after, I went to New York and also returned by way of Niagara Falls
In the office, a few days after my return, I was endeavoring to entertain my partner with an account of my trip, and among other things described the Falls
In the attempt I indulged in a good deal of imagery.
As I warmed up with the subject my descriptive powers expanded accordingly.
The mad rush of water, the roar, the rapids, and the rainbow furnished me with an abundance of material for a stirring and impressive picture.
The recollection of the gigantic and awe-inspiring scene stimulated my exuberant powers to the highest pitch.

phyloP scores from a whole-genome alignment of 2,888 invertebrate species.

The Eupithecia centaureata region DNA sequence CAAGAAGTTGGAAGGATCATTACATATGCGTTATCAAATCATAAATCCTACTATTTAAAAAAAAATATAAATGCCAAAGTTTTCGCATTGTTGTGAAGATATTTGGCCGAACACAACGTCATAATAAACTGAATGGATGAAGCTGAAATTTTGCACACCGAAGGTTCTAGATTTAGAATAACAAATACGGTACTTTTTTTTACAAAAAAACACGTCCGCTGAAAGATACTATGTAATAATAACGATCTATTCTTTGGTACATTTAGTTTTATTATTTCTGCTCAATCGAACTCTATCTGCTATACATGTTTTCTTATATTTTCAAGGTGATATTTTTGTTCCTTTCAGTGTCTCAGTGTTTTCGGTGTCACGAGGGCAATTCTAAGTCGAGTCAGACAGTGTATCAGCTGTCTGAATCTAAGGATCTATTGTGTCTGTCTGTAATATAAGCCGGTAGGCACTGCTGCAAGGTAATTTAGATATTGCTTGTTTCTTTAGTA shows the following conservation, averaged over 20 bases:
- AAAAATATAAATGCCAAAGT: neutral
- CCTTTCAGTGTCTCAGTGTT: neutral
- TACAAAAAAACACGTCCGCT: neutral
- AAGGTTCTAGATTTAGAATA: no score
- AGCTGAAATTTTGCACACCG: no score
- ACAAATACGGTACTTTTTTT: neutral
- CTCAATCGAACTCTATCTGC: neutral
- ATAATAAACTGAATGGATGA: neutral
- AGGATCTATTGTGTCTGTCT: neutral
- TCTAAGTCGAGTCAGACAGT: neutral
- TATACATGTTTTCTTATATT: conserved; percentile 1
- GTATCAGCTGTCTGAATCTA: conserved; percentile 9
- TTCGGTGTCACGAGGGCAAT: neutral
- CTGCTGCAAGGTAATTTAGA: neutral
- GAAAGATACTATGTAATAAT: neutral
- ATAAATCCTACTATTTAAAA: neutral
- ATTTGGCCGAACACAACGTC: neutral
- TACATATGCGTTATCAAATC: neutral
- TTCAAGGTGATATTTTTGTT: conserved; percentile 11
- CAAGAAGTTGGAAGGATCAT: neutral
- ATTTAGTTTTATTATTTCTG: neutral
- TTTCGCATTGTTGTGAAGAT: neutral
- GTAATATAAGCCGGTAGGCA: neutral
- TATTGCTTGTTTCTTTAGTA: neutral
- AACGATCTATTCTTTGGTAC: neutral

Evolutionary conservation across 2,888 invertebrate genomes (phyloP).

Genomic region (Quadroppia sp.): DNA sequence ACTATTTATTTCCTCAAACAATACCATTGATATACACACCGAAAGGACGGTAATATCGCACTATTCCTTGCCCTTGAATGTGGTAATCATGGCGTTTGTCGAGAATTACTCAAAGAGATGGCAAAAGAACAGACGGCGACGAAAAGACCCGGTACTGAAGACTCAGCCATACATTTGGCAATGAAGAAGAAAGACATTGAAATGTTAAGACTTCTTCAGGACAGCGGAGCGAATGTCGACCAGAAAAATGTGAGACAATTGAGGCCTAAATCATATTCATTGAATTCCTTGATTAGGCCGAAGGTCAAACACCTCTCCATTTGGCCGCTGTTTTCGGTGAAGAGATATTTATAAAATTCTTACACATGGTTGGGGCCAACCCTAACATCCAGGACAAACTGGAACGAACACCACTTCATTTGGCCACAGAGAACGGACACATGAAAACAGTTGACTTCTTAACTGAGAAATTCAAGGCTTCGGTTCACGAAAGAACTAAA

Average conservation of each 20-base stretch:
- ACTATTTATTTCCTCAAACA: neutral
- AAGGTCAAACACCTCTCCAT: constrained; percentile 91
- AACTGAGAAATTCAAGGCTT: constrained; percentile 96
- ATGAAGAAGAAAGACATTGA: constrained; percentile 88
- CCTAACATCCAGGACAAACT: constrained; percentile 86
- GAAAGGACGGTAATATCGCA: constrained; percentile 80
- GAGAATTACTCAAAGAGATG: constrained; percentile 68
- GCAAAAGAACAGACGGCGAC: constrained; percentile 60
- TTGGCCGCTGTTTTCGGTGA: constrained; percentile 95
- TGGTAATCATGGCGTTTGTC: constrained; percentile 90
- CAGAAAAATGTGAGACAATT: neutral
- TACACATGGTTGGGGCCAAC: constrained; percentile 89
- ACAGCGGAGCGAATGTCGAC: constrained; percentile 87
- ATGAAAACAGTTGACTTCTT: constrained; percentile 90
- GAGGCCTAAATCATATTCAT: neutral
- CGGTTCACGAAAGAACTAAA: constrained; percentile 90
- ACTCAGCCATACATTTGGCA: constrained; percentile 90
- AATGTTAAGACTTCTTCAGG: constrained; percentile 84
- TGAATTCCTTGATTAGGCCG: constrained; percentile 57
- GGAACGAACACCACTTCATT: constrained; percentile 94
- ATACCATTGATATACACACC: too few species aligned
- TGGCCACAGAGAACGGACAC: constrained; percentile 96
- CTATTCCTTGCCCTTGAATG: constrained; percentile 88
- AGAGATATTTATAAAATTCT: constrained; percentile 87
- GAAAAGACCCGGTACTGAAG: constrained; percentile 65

After well-nigh exhausting myself in the effort I turned to Lincoln
for his opinion.
“What,” I inquired, “made the deepest impression on you when you stood in the presence of the great natural wonder?
I shall never forget his answer, because it in a very characteristic way illustrates how he looked at everything.”
“The thing that struck me most forcibly when I saw the Falls
,” he responded, “was, where in the world did all that water come from?”
He had no eye for the magnificence and grandeur of the scene, for the rapids, the mist, the angry waters, and the roar of the whirlpool, but his mind, working in its accustomed channel, heedless of beauty or awe, followed irresistibly back to the first cause.
It was in this light he viewed every question.
However great the verbal foliage that concealed the nakedness of a good idea Lincoln
stripped it all down till he could see clear the way between cause and effect.
If there was any secret in his power this surely was it.